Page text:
Indiana, PA - Indiana County

2-1-1 puts social services just a phone call away

by JULIE E. MARTIN on August 06, 2013 11:00 AM

If the number 2-1-1 rings a bell, that may be because the efforts of two local human service organizations are working.

The three-digit telephone number — used throughout the country as a source for a wide variety of community resources and information — made its debut in Indiana County earlier this year. Its entry was spearheaded by the United Way of Indiana County and Indiana County Department of Human Services.

The system went live in late February. Since then, 354 residents have called the free and confidential 24-hour hotline, according to Maureen Pounds, assistant director at the Indiana County Department of Human Services.

Those callers join 82 percent of U.S. residents in 48 states who have access to the system, based on information from the PA 2-1-1 Southwest website.

Indiana is one of 11 counties that make up PA 2-1-1 Southwest. Headquartered in Butler, the call center is part of Pennsylvania’s expanding 2-1-1 network.

“It’s not statewide yet, but I’m pretty sure our region is covered now,” said Susan Sapko, executive director of the United Way of Indiana County.

Sapko, who has worked with 2-1-1 at other United Way programs in the eastern United States, describes the number as a “valuable resource.”

“2-1-1 will give referrals to different agencies. It’s not just for people in a crisis,” she said, adding that it could even be used if someone needed help finding a summer camp for their child.

The program has information on about 100 organizations and services in Indiana County, as well as regional and state resources that are available to residents.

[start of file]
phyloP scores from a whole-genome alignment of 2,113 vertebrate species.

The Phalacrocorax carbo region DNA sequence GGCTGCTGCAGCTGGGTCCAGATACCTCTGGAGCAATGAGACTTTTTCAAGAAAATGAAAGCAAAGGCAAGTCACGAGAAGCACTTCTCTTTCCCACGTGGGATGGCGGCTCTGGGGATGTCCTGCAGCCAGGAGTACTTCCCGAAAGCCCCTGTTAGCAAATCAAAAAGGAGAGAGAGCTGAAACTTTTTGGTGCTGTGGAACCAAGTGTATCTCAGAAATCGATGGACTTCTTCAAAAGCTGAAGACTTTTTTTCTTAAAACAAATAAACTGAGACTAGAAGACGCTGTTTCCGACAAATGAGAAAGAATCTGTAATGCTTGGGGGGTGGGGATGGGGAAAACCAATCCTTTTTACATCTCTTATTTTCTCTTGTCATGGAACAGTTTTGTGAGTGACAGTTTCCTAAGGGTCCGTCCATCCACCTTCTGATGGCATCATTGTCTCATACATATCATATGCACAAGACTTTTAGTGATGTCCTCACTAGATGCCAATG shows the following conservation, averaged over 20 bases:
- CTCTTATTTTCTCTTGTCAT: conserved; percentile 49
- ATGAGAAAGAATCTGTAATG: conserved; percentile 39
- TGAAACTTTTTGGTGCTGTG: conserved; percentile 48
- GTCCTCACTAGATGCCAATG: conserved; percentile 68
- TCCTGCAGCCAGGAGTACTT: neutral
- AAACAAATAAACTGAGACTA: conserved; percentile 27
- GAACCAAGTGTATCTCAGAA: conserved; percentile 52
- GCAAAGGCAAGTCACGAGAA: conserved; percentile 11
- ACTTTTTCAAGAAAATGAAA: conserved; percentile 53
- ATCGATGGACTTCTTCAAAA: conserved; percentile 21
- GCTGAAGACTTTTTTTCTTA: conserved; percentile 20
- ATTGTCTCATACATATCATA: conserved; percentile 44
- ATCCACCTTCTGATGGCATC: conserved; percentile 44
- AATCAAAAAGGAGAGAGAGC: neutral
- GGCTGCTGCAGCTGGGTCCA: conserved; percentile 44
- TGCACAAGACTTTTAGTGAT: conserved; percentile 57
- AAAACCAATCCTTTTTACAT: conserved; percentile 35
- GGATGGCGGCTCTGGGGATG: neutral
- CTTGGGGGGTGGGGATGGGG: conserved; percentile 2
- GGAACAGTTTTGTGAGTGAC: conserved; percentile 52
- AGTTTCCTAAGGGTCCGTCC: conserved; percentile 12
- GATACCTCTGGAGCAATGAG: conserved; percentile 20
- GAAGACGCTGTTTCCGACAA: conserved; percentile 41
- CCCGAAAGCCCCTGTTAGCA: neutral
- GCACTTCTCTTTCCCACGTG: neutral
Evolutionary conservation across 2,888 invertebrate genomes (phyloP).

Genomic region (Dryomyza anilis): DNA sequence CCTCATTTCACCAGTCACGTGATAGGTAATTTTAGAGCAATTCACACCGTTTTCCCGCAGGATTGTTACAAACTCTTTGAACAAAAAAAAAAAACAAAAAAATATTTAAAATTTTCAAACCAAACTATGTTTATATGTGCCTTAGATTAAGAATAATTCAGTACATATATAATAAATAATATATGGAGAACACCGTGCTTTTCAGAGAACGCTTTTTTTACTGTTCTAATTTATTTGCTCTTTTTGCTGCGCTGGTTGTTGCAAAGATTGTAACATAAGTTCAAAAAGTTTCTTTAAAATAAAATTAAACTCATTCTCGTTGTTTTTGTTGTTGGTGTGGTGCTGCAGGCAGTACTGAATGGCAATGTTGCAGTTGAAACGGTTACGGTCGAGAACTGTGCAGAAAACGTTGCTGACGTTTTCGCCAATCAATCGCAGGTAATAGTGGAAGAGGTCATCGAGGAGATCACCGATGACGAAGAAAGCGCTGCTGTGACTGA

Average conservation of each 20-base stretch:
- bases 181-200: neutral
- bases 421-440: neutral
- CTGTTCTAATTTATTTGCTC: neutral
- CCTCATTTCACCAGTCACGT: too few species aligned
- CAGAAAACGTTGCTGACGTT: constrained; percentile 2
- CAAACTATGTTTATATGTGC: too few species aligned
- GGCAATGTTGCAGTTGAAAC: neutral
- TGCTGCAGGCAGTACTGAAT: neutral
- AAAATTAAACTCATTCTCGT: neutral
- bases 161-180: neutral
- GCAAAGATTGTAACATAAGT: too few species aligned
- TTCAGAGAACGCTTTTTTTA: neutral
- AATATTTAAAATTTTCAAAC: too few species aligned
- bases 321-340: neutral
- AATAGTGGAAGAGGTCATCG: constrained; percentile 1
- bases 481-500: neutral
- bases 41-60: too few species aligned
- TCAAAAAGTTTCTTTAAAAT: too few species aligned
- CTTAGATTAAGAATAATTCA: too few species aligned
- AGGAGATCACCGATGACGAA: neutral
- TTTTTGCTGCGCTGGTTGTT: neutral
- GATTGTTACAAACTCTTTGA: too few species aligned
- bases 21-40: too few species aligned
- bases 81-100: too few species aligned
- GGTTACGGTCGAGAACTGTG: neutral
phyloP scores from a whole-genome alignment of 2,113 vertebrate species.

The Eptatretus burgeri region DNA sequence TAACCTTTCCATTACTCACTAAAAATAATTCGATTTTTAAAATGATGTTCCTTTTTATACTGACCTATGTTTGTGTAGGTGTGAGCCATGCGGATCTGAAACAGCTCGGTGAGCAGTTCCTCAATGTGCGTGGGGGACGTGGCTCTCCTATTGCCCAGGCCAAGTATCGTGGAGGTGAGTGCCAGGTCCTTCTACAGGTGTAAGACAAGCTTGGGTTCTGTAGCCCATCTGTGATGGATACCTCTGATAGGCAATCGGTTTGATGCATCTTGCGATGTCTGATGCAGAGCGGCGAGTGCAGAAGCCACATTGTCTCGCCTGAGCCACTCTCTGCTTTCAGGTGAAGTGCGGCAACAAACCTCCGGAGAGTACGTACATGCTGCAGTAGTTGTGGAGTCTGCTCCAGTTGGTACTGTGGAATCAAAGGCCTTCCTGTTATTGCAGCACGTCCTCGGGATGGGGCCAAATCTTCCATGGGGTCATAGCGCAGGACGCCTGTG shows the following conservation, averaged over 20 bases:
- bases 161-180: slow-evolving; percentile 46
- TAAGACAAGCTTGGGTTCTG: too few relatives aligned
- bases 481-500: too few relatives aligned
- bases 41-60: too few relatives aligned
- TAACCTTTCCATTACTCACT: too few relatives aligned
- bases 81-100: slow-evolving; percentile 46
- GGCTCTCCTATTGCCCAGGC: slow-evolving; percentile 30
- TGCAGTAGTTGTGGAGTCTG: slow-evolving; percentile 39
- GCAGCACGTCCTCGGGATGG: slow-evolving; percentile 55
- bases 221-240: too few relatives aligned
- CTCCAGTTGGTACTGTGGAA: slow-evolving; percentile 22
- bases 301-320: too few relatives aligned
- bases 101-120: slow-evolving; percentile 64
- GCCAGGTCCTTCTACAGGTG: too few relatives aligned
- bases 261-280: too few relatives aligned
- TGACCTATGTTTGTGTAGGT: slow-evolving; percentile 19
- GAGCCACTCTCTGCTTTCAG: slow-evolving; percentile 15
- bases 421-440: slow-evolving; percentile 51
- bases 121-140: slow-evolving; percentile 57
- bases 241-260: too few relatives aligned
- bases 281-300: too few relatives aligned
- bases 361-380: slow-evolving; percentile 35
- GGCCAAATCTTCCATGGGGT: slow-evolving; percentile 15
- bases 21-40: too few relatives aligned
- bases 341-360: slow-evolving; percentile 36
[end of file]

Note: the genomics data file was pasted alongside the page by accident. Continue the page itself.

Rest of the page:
Those at the Indiana County Department of the Human Services made their database of resources available for the 2-1-1 program. They also continue to maintain the database.

Calls have increased steadily over the past six months, Pounds said.

“The word’s getting out there, and people are utilizing it from all over the county,” she said.

During May and June, 182 calls came in, receiving nearly 600 referrals, up from about 10 calls in one month at the program’s start. Multiple referrals are often given to a single caller.

For example, if a person needs to find out how to get help paying the electric bill, the resource navigator — a specially trained operator who has access to a database of county and regional resources — may seek other ways to help, too.

“They’re looking at all their needs when they’re talking to them,” Pounds said. “They’re not just answering that one question and that’s it.”

Callers aren’t the only ones receiving assistance from the system. Social service agencies through the county benefit, as well, according to Terri Dominick, resource development coordinator at the United Way.

“They know there are people out there that don’t know how to get to them,” she said.

To provide enough information to get the word out about all available programs and services, Dominick said, organizations would have to bombard residents with information.

In addition, the cost of running a 24-hour call center with access to so many resources would far exceed the $10,000 that the United Way contributes each year to the program.

The annual fee not only goes toward the costs of running the regional call center, but it also provides promotional materials for Indiana County’s efforts.

In 2013, UPMC gave the United Way $5,000 in matching funds for the first year of Indiana’s program. If 2-1-1 proves successful, then in 2014 and 2015 the United Way will put the full $10,000 toward the program, Sapko said.

After that, it’s up to the organization’s board to decide whether to continue with the funding.

If United Way board members decide not to continue with funding after three years, but 2-1-1 proves to “work and be a valuable resource,” the United Way will try to help find another source to support the program, she said.



The easy-to-remember number connects callers with live operators who have access to a wide variety of human service information. Some examples:

• Unemployment assistance

• Insurance benefits

• Housing assistance

• Help paying utilities

• Child care options

• Support groups

For more information:

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